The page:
Thursday, July 7, 2022


Osinbajo: We will NOT devalue the naira

Osinbajo: We will NOT devalue the naira
October 29
20:39 2015

Vice-President Yemi Osinbajo has maintained that the President Muhammadu Buhari administration will not be devaluing the naira.

The vice-president said devaluation of the naira is not an appropriate option in the current economic realities in the country, saying it offers no solutions as far as the administration is concerned.

Osinbajo corroborated Buhari’s stance, earlier stated in while speaking with France 24 when he visited Paris in September.

The VP expressed this in his office on Thursday, while receiving ambassadors from Italy, Canada and a delegation of top executives from Citigroup, led by Jim Cowles.


“I don’t agree on devaluation and it is not that I am doctrinaire about it. In the first place, it is not a solution-we are not exporting significantly. And the way things are, devaluation will not help the local economy,” he said.

“What we need to do is to start spending more on the economy and then things will ease up a bit”.

He outlined plans to set-up a $25b infrastructural fund which would be sourced from local and international avenues including Nigeria’s Sovereign Wealth Fund (SWF) and also the pension fund.


The professor of law said SWFs would be deployed in addressing the nation’s decaying road, rail and power infrastructures, adding that “this is our approach to speeding up the country’s infrastructural development.”

Foreign reserves

He said the country’s foreign exchange policy is in place so “we don’t deplete our foreign exchange substantially”, while keeping foreign direct investment (FDI) from being affected.

“I am not sure devaluation is the issue, but how to ensure foreign direct investment which is more useful,” he added.

He disclosed that the federal government would work with the Central Bank of Nigeria to ensure that legitimate businesses are not badly impacted by the current forex policy, especially those who have previous contracts and loan commitments.


According to Laolu Akande, Osinbajo’s senior special assistant on media and publicity, the vice president received the Italian ambassador to Nigeria, Fulvio Rustico and the Canadian high commissioner in Nigeria Perry Calderwood (pictured, with the VP).

Emir of Kano and former CBN governor, Muhammadu Sanusi II, had last week asked Buhari to remove fuel subsidy and devalue the naira in order to attract the needed investments into the economy.

Speaking at a ceremony in Lagos, Sanusi asked: “Does it make sense at this time for the government to continue paying petroleum subsidies? It does not! When you are not earning because oil prices are down, you have to shut down those expense lines that had been known historically to be the site of rent-seeking. Fuel subsidy has to go, our tax base has to expand, value added tax (VAT) has to go up. We can’t continue having an economy in which we collect tax from oil, collect tax from telecoms companies, and then 60-70 per cent of the Gross Domestic Product (GDP) does not pay taxes. This is something that has to be looked at.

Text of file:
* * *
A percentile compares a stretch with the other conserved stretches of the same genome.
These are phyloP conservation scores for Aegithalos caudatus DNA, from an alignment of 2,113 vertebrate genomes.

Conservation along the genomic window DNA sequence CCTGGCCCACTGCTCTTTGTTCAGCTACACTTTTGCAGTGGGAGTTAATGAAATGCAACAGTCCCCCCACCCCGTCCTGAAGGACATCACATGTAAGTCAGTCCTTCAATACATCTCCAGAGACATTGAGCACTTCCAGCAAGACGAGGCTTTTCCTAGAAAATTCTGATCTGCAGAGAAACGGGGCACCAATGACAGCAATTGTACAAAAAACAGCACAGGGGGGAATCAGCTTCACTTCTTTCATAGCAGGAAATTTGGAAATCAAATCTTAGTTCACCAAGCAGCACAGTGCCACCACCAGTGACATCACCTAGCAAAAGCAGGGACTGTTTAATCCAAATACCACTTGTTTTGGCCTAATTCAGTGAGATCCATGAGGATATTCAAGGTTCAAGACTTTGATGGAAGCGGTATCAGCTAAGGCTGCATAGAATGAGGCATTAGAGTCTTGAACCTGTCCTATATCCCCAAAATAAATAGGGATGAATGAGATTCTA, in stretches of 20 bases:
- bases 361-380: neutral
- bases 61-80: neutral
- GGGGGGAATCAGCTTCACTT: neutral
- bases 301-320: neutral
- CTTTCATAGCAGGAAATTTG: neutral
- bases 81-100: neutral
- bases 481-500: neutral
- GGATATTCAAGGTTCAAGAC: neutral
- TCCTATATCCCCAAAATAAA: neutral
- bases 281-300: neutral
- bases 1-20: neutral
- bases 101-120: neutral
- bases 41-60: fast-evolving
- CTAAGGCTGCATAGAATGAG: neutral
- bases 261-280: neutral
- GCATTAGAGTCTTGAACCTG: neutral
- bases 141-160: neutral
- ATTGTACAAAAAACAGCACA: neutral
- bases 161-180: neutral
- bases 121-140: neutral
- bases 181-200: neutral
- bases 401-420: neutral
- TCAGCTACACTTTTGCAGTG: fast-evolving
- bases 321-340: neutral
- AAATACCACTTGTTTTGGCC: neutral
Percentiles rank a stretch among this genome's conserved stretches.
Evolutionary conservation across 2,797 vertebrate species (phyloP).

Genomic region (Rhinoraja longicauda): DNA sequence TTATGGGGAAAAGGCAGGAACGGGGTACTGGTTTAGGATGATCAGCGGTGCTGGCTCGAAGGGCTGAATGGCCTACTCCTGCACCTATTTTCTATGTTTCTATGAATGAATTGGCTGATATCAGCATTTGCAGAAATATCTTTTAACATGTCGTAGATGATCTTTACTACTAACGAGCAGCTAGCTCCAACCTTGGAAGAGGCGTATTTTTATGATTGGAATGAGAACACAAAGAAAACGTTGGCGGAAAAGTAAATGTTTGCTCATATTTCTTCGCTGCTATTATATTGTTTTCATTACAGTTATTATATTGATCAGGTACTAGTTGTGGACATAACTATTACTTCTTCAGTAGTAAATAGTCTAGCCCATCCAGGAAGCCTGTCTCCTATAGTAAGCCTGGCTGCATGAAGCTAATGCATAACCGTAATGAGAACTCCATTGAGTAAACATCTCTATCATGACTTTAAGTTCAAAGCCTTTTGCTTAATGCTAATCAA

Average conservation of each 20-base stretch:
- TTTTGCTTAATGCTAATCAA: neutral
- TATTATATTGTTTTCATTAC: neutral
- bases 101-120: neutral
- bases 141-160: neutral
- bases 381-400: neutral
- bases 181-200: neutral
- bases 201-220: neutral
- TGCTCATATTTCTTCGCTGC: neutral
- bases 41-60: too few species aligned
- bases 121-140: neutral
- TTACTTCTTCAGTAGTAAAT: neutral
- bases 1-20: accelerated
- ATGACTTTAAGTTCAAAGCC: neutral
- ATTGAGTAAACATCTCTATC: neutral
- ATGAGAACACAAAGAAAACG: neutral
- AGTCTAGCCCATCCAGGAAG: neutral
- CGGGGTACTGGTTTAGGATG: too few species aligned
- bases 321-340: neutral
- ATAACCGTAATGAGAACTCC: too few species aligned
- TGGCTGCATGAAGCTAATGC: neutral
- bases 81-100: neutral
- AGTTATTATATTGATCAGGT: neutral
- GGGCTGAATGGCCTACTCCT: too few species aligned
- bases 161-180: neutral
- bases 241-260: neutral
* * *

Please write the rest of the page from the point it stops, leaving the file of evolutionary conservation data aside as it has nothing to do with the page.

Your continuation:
“I know that the government has announced its position on exchange rate, subsidy and as you all know, I am a very strong supporter of this administration. I would like this administration to succeed. But a friend does not tell the government what it wants to hear. A friend tells the government when he feels it is wrong. So, it is wrong to continue with the fuel subsidy. It is wrong to continue to pretend that you can keep the naira at a certain level, when the price of oil is falling, without depleting your reserves. You have to make a choice.

“If we continue along this trajectory, with the weak balance sheet of government and a tight monetary policy, in the face of falling oil prices, we are setting the economy up for a long period of very low growth and we cannot afford that given our population and given our growth rate…The president needs help on the economy and it is extremely important to understand that even if you have security, even if you fight corruption, you still need to have jobs, power, you still need to build agriculture, attract investments and that cannot be done if we continue dismissing the view of investors and foreigners who want to bring money into this country.”


  1. Pekun TOMORI
    Pekun TOMORI October 30, 06:38

    Tell me; in the past when investors brought money into the country: what was the impact? I will be bought over on devaluation debate if the impact was credible and profound

    Reply to this comment
    • Technospeak
      Technospeak October 30, 22:18

      when Banks were hiring whose money was behind it. When infrastructure was being provided via Telco’s and they were hiring, whose money was behind it?
      Please go and study more… if you think our local investors have been funding any of Nigeria’s progress bar small scale investments in agric then you know nothing.

      The current slow down is because FDI has all but dried up

      Reply to this comment

Write a Comment